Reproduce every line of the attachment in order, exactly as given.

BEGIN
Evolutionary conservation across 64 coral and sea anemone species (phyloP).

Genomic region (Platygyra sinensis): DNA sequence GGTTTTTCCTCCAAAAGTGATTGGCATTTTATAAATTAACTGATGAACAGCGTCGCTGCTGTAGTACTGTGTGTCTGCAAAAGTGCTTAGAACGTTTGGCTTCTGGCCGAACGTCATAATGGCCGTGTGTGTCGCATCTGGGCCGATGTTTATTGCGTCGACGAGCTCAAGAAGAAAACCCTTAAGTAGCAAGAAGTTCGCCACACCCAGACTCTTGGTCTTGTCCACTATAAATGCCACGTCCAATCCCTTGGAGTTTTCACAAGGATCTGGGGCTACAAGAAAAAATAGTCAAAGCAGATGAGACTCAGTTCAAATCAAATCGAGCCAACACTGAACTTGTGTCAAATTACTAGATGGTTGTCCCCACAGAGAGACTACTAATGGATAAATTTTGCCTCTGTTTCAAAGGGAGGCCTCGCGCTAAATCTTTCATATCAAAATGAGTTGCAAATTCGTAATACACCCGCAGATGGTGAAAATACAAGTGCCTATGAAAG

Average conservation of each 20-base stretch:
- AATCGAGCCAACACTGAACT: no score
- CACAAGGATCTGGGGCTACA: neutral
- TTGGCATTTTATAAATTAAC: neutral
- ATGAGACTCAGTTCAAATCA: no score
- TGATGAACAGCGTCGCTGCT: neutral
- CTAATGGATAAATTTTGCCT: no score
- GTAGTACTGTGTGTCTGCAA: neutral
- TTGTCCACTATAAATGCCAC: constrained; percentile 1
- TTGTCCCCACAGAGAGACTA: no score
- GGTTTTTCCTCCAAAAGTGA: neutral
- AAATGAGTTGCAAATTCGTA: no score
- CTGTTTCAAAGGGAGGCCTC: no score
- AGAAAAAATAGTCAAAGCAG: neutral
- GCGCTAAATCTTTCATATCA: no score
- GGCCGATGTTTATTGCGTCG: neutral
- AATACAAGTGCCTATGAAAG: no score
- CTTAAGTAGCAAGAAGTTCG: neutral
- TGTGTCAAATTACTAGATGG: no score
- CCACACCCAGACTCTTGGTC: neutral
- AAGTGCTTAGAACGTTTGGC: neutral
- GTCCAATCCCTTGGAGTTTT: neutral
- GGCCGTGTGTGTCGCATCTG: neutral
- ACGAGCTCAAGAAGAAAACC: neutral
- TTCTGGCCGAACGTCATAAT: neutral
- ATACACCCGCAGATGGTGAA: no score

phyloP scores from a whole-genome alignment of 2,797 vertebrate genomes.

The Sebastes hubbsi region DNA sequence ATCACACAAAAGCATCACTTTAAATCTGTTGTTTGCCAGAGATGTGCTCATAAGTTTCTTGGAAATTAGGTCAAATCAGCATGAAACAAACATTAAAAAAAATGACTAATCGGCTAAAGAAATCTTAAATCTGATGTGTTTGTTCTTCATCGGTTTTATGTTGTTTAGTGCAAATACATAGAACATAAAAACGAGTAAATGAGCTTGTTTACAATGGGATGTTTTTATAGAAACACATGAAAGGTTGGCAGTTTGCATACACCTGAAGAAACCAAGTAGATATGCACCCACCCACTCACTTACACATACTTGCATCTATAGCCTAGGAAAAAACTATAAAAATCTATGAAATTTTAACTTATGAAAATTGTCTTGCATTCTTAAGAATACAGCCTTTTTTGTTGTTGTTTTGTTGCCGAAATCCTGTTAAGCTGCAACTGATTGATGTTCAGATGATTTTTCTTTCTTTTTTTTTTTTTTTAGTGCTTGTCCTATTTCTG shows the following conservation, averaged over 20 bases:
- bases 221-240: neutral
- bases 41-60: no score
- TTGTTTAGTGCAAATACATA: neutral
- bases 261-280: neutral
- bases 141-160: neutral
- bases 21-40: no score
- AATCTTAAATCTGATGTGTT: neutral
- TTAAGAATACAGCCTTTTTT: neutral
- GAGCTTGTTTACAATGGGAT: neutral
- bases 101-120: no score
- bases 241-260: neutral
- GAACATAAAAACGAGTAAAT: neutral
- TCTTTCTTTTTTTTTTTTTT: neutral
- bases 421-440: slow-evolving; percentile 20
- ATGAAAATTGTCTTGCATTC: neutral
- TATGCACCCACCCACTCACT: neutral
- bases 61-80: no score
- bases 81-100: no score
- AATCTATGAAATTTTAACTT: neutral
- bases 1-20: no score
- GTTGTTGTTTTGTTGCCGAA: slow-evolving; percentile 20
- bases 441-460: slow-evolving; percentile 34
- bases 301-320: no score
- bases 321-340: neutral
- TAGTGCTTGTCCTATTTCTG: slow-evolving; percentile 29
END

Evolutionary conservation across 64 coral and sea anemone species (phyloP).

Genomic region (Platygyra sinensis): DNA sequence GGTTTTTCCTCCAAAAGTGATTGGCATTTTATAAATTAACTGATGAACAGCGTCGCTGCTGTAGTACTGTGTGTCTGCAAAAGTGCTTAGAACGTTTGGCTTCTGGCCGAACGTCATAATGGCCGTGTGTGTCGCATCTGGGCCGATGTTTATTGCGTCGACGAGCTCAAGAAGAAAACCCTTAAGTAGCAAGAAGTTCGCCACACCCAGACTCTTGGTCTTGTCCACTATAAATGCCACGTCCAATCCCTTGGAGTTTTCACAAGGATCTGGGGCTACAAGAAAAAATAGTCAAAGCAGATGAGACTCAGTTCAAATCAAATCGAGCCAACACTGAACTTGTGTCAAATTACTAGATGGTTGTCCCCACAGAGAGACTACTAATGGATAAATTTTGCCTCTGTTTCAAAGGGAGGCCTCGCGCTAAATCTTTCATATCAAAATGAGTTGCAAATTCGTAATACACCCGCAGATGGTGAAAATACAAGTGCCTATGAAAG

Average conservation of each 20-base stretch:
- AATCGAGCCAACACTGAACT: no score
- CACAAGGATCTGGGGCTACA: neutral
- TTGGCATTTTATAAATTAAC: neutral
- ATGAGACTCAGTTCAAATCA: no score
- TGATGAACAGCGTCGCTGCT: neutral
- CTAATGGATAAATTTTGCCT: no score
- GTAGTACTGTGTGTCTGCAA: neutral
- TTGTCCACTATAAATGCCAC: constrained; percentile 1
- TTGTCCCCACAGAGAGACTA: no score
- GGTTTTTCCTCCAAAAGTGA: neutral
- AAATGAGTTGCAAATTCGTA: no score
- CTGTTTCAAAGGGAGGCCTC: no score
- AGAAAAAATAGTCAAAGCAG: neutral
- GCGCTAAATCTTTCATATCA: no score
- GGCCGATGTTTATTGCGTCG: neutral
- AATACAAGTGCCTATGAAAG: no score
- CTTAAGTAGCAAGAAGTTCG: neutral
- TGTGTCAAATTACTAGATGG: no score
- CCACACCCAGACTCTTGGTC: neutral
- AAGTGCTTAGAACGTTTGGC: neutral
- GTCCAATCCCTTGGAGTTTT: neutral
- GGCCGTGTGTGTCGCATCTG: neutral
- ACGAGCTCAAGAAGAAAACC: neutral
- TTCTGGCCGAACGTCATAAT: neutral
- ATACACCCGCAGATGGTGAA: no score

phyloP scores from a whole-genome alignment of 2,797 vertebrate genomes.

The Sebastes hubbsi region DNA sequence ATCACACAAAAGCATCACTTTAAATCTGTTGTTTGCCAGAGATGTGCTCATAAGTTTCTTGGAAATTAGGTCAAATCAGCATGAAACAAACATTAAAAAAAATGACTAATCGGCTAAAGAAATCTTAAATCTGATGTGTTTGTTCTTCATCGGTTTTATGTTGTTTAGTGCAAATACATAGAACATAAAAACGAGTAAATGAGCTTGTTTACAATGGGATGTTTTTATAGAAACACATGAAAGGTTGGCAGTTTGCATACACCTGAAGAAACCAAGTAGATATGCACCCACCCACTCACTTACACATACTTGCATCTATAGCCTAGGAAAAAACTATAAAAATCTATGAAATTTTAACTTATGAAAATTGTCTTGCATTCTTAAGAATACAGCCTTTTTTGTTGTTGTTTTGTTGCCGAAATCCTGTTAAGCTGCAACTGATTGATGTTCAGATGATTTTTCTTTCTTTTTTTTTTTTTTTAGTGCTTGTCCTATTTCTG shows the following conservation, averaged over 20 bases:
- bases 221-240: neutral
- bases 41-60: no score
- TTGTTTAGTGCAAATACATA: neutral
- bases 261-280: neutral
- bases 141-160: neutral
- bases 21-40: no score
- AATCTTAAATCTGATGTGTT: neutral
- TTAAGAATACAGCCTTTTTT: neutral
- GAGCTTGTTTACAATGGGAT: neutral
- bases 101-120: no score
- bases 241-260: neutral
- GAACATAAAAACGAGTAAAT: neutral
- TCTTTCTTTTTTTTTTTTTT: neutral
- bases 421-440: slow-evolving; percentile 20
- ATGAAAATTGTCTTGCATTC: neutral
- TATGCACCCACCCACTCACT: neutral
- bases 61-80: no score
- bases 81-100: no score
- AATCTATGAAATTTTAACTT: neutral
- bases 1-20: no score
- GTTGTTGTTTTGTTGCCGAA: slow-evolving; percentile 20
- bases 441-460: slow-evolving; percentile 34
- bases 301-320: no score
- bases 321-340: neutral
- TAGTGCTTGTCCTATTTCTG: slow-evolving; percentile 29